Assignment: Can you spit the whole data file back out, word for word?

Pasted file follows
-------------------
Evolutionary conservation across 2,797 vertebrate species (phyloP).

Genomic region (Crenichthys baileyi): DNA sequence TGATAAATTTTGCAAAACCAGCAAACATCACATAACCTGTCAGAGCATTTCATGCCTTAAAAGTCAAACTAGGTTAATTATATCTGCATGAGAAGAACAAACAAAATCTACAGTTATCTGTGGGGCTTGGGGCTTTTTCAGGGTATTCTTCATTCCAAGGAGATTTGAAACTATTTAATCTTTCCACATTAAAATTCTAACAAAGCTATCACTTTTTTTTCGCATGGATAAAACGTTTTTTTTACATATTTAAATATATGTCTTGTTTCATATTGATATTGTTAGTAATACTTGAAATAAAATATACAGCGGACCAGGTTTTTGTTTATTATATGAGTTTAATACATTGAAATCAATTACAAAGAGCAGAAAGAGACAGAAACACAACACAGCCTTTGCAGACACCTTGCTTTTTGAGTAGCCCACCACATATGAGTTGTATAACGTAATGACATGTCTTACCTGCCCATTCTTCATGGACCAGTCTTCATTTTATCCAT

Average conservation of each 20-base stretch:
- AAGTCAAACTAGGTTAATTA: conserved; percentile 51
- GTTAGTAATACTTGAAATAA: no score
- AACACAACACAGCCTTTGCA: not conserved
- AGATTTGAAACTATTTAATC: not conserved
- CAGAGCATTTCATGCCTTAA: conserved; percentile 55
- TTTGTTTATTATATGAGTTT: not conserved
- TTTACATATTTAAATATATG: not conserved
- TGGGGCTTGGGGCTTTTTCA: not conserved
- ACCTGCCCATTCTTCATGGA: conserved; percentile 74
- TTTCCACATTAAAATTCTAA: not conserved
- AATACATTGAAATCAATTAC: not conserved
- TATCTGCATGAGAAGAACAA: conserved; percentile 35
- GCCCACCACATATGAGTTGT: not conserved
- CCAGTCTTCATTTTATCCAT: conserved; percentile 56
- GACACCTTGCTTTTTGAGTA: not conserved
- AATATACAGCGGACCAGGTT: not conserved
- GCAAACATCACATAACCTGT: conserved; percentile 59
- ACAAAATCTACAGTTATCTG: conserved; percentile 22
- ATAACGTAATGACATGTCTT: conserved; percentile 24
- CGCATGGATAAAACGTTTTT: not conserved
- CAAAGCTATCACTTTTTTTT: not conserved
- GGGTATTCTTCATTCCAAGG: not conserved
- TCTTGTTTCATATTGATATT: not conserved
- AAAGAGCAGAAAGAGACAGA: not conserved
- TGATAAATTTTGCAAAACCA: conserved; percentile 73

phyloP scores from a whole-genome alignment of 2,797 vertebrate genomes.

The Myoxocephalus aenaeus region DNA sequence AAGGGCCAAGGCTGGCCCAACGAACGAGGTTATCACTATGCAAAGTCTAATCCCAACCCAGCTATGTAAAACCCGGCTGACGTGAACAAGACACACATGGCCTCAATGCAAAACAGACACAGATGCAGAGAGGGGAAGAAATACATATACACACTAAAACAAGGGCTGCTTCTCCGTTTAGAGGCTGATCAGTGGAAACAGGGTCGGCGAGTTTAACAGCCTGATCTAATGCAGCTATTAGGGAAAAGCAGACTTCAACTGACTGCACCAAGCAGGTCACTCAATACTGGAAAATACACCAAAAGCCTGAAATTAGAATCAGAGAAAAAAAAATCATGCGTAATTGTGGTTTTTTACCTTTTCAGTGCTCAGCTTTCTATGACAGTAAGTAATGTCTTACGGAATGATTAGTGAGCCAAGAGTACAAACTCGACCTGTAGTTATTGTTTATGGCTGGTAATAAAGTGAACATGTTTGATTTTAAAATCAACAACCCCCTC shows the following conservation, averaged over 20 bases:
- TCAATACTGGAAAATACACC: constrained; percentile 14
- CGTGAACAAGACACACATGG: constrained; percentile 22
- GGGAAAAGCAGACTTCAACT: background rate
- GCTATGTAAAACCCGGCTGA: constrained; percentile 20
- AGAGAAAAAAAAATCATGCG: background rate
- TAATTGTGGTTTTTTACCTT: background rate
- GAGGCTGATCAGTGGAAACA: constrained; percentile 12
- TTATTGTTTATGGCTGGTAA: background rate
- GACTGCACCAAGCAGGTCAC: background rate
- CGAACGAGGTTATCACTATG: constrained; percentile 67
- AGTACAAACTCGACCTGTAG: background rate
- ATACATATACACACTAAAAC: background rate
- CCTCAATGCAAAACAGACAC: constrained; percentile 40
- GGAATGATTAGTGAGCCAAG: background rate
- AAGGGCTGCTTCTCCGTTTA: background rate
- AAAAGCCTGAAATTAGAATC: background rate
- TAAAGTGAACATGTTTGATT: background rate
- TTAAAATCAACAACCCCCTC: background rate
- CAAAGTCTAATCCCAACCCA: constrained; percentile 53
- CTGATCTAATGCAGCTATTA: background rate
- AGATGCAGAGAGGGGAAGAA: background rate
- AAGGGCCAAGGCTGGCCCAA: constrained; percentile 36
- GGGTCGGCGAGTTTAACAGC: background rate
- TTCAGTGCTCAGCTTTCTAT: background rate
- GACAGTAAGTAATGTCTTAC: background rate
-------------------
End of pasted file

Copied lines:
Evolutionary conservation across 2,797 vertebrate species (phyloP).

Genomic region (Crenichthys baileyi): DNA sequence TGATAAATTTTGCAAAACCAGCAAACATCACATAACCTGTCAGAGCATTTCATGCCTTAAAAGTCAAACTAGGTTAATTATATCTGCATGAGAAGAACAAACAAAATCTACAGTTATCTGTGGGGCTTGGGGCTTTTTCAGGGTATTCTTCATTCCAAGGAGATTTGAAACTATTTAATCTTTCCACATTAAAATTCTAACAAAGCTATCACTTTTTTTTCGCATGGATAAAACGTTTTTTTTACATATTTAAATATATGTCTTGTTTCATATTGATATTGTTAGTAATACTTGAAATAAAATATACAGCGGACCAGGTTTTTGTTTATTATATGAGTTTAATACATTGAAATCAATTACAAAGAGCAGAAAGAGACAGAAACACAACACAGCCTTTGCAGACACCTTGCTTTTTGAGTAGCCCACCACATATGAGTTGTATAACGTAATGACATGTCTTACCTGCCCATTCTTCATGGACCAGTCTTCATTTTATCCAT

Average conservation of each 20-base stretch:
- AAGTCAAACTAGGTTAATTA: conserved; percentile 51
- GTTAGTAATACTTGAAATAA: no score
- AACACAACACAGCCTTTGCA: not conserved
- AGATTTGAAACTATTTAATC: not conserved
- CAGAGCATTTCATGCCTTAA: conserved; percentile 55
- TTTGTTTATTATATGAGTTT: not conserved
- TTTACATATTTAAATATATG: not conserved
- TGGGGCTTGGGGCTTTTTCA: not conserved
- ACCTGCCCATTCTTCATGGA: conserved; percentile 74
- TTTCCACATTAAAATTCTAA: not conserved
- AATACATTGAAATCAATTAC: not conserved
- TATCTGCATGAGAAGAACAA: conserved; percentile 35
- GCCCACCACATATGAGTTGT: not conserved
- CCAGTCTTCATTTTATCCAT: conserved; percentile 56
- GACACCTTGCTTTTTGAGTA: not conserved
- AATATACAGCGGACCAGGTT: not conserved
- GCAAACATCACATAACCTGT: conserved; percentile 59
- ACAAAATCTACAGTTATCTG: conserved; percentile 22
- ATAACGTAATGACATGTCTT: conserved; percentile 24
- CGCATGGATAAAACGTTTTT: not conserved
- CAAAGCTATCACTTTTTTTT: not conserved
- GGGTATTCTTCATTCCAAGG: not conserved
- TCTTGTTTCATATTGATATT: not conserved
- AAAGAGCAGAAAGAGACAGA: not conserved
- TGATAAATTTTGCAAAACCA: conserved; percentile 73

phyloP scores from a whole-genome alignment of 2,797 vertebrate genomes.

The Myoxocephalus aenaeus region DNA sequence AAGGGCCAAGGCTGGCCCAACGAACGAGGTTATCACTATGCAAAGTCTAATCCCAACCCAGCTATGTAAAACCCGGCTGACGTGAACAAGACACACATGGCCTCAATGCAAAACAGACACAGATGCAGAGAGGGGAAGAAATACATATACACACTAAAACAAGGGCTGCTTCTCCGTTTAGAGGCTGATCAGTGGAAACAGGGTCGGCGAGTTTAACAGCCTGATCTAATGCAGCTATTAGGGAAAAGCAGACTTCAACTGACTGCACCAAGCAGGTCACTCAATACTGGAAAATACACCAAAAGCCTGAAATTAGAATCAGAGAAAAAAAAATCATGCGTAATTGTGGTTTTTTACCTTTTCAGTGCTCAGCTTTCTATGACAGTAAGTAATGTCTTACGGAATGATTAGTGAGCCAAGAGTACAAACTCGACCTGTAGTTATTGTTTATGGCTGGTAATAAAGTGAACATGTTTGATTTTAAAATCAACAACCCCCTC shows the following conservation, averaged over 20 bases:
- TCAATACTGGAAAATACACC: constrained; percentile 14
- CGTGAACAAGACACACATGG: constrained; percentile 22
- GGGAAAAGCAGACTTCAACT: background rate
- GCTATGTAAAACCCGGCTGA: constrained; percentile 20
- AGAGAAAAAAAAATCATGCG: background rate
- TAATTGTGGTTTTTTACCTT: background rate
- GAGGCTGATCAGTGGAAACA: constrained; percentile 12
- TTATTGTTTATGGCTGGTAA: background rate
- GACTGCACCAAGCAGGTCAC: background rate
- CGAACGAGGTTATCACTATG: constrained; percentile 67
- AGTACAAACTCGACCTGTAG: background rate
- ATACATATACACACTAAAAC: background rate
- CCTCAATGCAAAACAGACAC: constrained; percentile 40
- GGAATGATTAGTGAGCCAAG: background rate
- AAGGGCTGCTTCTCCGTTTA: background rate
- AAAAGCCTGAAATTAGAATC: background rate
- TAAAGTGAACATGTTTGATT: background rate
- TTAAAATCAACAACCCCCTC: background rate
- CAAAGTCTAATCCCAACCCA: constrained; percentile 53
- CTGATCTAATGCAGCTATTA: background rate
- AGATGCAGAGAGGGGAAGAA: background rate
- AAGGGCCAAGGCTGGCCCAA: constrained; percentile 36
- GGGTCGGCGAGTTTAACAGC: background rate
- TTCAGTGCTCAGCTTTCTAT: background rate
- GACAGTAAGTAATGTCTTAC: background rate